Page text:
This dissertation focuses on information gathered by a Phase Doppler Particle Analyzer (PDPA) about droplet behavior within high pressure Diesel sprays. In particular, high injection pressure and multiple injection effects upon microscopic spray characteristics were studied. Additionally, PDPA beam and signal attenuation in Diesel sprays was examined, and a droplet collision study was conducted.
The initial investigation compared PDPA results for a 105 MPa injection pressure Diesel spray with that previously obtained for a 21 MPa Diesel spray. The high injection pressure produced faster droplets, which were smaller at large axial distances. Comparison of the data with aerodynamic stability criteria demonstrated that increased injection pressure produces a higher percentage of droplets likely to undergo aerodynamic breakup. Transient droplet velocity and size profiles were, however, similar despite the difference in injection pressure. Specific characteristics, such as the appearance of subtle waves in the time-dependent data, were present in both cases.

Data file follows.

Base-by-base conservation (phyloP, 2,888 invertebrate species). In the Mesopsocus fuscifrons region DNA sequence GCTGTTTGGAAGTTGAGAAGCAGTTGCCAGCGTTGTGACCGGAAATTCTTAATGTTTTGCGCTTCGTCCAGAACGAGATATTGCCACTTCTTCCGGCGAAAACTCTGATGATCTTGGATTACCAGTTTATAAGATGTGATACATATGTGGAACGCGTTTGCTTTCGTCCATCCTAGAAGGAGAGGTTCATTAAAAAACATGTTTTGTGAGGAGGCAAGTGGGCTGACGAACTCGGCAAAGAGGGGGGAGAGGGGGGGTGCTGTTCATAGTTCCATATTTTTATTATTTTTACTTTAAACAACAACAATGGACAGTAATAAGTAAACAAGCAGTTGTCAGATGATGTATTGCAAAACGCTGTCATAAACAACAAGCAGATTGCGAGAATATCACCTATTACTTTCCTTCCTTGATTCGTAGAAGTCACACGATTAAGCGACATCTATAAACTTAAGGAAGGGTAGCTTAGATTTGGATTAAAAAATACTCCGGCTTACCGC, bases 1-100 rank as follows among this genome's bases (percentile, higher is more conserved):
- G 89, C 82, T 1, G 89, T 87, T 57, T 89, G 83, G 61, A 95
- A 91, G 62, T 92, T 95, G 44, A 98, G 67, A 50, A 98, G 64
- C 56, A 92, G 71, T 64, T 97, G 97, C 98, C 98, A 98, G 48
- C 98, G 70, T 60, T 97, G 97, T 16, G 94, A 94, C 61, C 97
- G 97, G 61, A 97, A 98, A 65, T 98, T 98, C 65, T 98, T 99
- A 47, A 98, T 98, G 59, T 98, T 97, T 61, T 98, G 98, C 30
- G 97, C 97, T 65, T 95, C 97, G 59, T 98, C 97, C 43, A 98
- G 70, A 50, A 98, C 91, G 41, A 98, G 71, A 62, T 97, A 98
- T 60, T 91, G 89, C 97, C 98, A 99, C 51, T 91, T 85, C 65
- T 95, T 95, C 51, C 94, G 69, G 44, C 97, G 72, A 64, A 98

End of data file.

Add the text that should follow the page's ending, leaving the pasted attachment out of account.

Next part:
Within the high injection pressure data, certain periods in time were marked by diminished data acquisition. Of the possible reasons for measurement rejections, the extent of attenuation of the transmitter beams and scattered light by droplets outside the probe volume was tested with beam shields to protect the optical path. The test revealed that any significant beam and signal attenuation was likely to occur in the spray core near the probe volume and not in the outer regions of the spray. The data also indicates interference with air entrainment into the spray by the shields.
Multiple injection from a common rail system was examined in atmospheric and pressurized conditions. The spray proved to be a challenging environment for the PDPA, making it difficult to fairly compare single and multiple injections. On-axis data was hindered in both conditions. Off-axis data demonstrated an abrupt edge for the core of the spray.
The droplet collision study showed three different breakup regimes from the microphotographs. High speed video demonstrated the possibility of secondary collisions by overtaking droplets and suggested some collisions include a gas film between the colliding droplets. PDPA data provided a correlation between mean diameter and collision Weber number.